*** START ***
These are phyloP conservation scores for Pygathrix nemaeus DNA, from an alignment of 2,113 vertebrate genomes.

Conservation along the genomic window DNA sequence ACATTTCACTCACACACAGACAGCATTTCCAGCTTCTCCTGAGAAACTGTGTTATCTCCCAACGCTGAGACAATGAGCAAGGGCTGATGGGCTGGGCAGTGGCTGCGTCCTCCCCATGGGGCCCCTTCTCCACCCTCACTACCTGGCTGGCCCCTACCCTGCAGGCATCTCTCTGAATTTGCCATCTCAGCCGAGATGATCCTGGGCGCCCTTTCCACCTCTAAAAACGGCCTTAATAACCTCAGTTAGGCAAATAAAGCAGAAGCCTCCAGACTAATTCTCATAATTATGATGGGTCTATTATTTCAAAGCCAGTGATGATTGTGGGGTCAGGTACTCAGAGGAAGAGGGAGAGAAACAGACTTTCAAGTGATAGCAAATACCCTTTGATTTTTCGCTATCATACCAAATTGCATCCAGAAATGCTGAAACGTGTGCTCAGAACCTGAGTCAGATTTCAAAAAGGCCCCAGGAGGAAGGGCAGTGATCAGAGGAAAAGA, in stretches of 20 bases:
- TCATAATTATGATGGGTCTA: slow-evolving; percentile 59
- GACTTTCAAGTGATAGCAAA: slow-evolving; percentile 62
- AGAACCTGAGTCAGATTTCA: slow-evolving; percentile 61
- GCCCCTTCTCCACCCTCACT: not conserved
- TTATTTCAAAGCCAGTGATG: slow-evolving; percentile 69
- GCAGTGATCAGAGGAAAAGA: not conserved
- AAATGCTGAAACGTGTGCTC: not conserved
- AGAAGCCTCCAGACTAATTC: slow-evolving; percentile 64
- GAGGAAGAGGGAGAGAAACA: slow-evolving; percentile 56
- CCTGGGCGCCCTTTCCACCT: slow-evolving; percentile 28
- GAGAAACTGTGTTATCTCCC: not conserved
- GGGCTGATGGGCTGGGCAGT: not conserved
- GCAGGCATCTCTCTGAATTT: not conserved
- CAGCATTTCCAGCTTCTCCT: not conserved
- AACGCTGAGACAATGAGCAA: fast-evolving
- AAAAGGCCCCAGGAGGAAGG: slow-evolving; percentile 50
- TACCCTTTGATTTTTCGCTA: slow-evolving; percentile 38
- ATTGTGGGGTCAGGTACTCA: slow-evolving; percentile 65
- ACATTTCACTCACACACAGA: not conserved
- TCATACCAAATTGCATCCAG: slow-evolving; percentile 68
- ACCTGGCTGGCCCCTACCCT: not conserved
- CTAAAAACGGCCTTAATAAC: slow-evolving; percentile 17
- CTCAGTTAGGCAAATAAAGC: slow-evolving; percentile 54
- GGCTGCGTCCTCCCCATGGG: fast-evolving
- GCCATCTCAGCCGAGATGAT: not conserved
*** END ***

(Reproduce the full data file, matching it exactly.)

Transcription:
These are phyloP conservation scores for Pygathrix nemaeus DNA, from an alignment of 2,113 vertebrate genomes.

Conservation along the genomic window DNA sequence ACATTTCACTCACACACAGACAGCATTTCCAGCTTCTCCTGAGAAACTGTGTTATCTCCCAACGCTGAGACAATGAGCAAGGGCTGATGGGCTGGGCAGTGGCTGCGTCCTCCCCATGGGGCCCCTTCTCCACCCTCACTACCTGGCTGGCCCCTACCCTGCAGGCATCTCTCTGAATTTGCCATCTCAGCCGAGATGATCCTGGGCGCCCTTTCCACCTCTAAAAACGGCCTTAATAACCTCAGTTAGGCAAATAAAGCAGAAGCCTCCAGACTAATTCTCATAATTATGATGGGTCTATTATTTCAAAGCCAGTGATGATTGTGGGGTCAGGTACTCAGAGGAAGAGGGAGAGAAACAGACTTTCAAGTGATAGCAAATACCCTTTGATTTTTCGCTATCATACCAAATTGCATCCAGAAATGCTGAAACGTGTGCTCAGAACCTGAGTCAGATTTCAAAAAGGCCCCAGGAGGAAGGGCAGTGATCAGAGGAAAAGA, in stretches of 20 bases:
- TCATAATTATGATGGGTCTA: slow-evolving; percentile 59
- GACTTTCAAGTGATAGCAAA: slow-evolving; percentile 62
- AGAACCTGAGTCAGATTTCA: slow-evolving; percentile 61
- GCCCCTTCTCCACCCTCACT: not conserved
- TTATTTCAAAGCCAGTGATG: slow-evolving; percentile 69
- GCAGTGATCAGAGGAAAAGA: not conserved
- AAATGCTGAAACGTGTGCTC: not conserved
- AGAAGCCTCCAGACTAATTC: slow-evolving; percentile 64
- GAGGAAGAGGGAGAGAAACA: slow-evolving; percentile 56
- CCTGGGCGCCCTTTCCACCT: slow-evolving; percentile 28
- GAGAAACTGTGTTATCTCCC: not conserved
- GGGCTGATGGGCTGGGCAGT: not conserved
- GCAGGCATCTCTCTGAATTT: not conserved
- CAGCATTTCCAGCTTCTCCT: not conserved
- AACGCTGAGACAATGAGCAA: fast-evolving
- AAAAGGCCCCAGGAGGAAGG: slow-evolving; percentile 50
- TACCCTTTGATTTTTCGCTA: slow-evolving; percentile 38
- ATTGTGGGGTCAGGTACTCA: slow-evolving; percentile 65
- ACATTTCACTCACACACAGA: not conserved
- TCATACCAAATTGCATCCAG: slow-evolving; percentile 68
- ACCTGGCTGGCCCCTACCCT: not conserved
- CTAAAAACGGCCTTAATAAC: slow-evolving; percentile 17
- CTCAGTTAGGCAAATAAAGC: slow-evolving; percentile 54
- GGCTGCGTCCTCCCCATGGG: fast-evolving
- GCCATCTCAGCCGAGATGAT: not conserved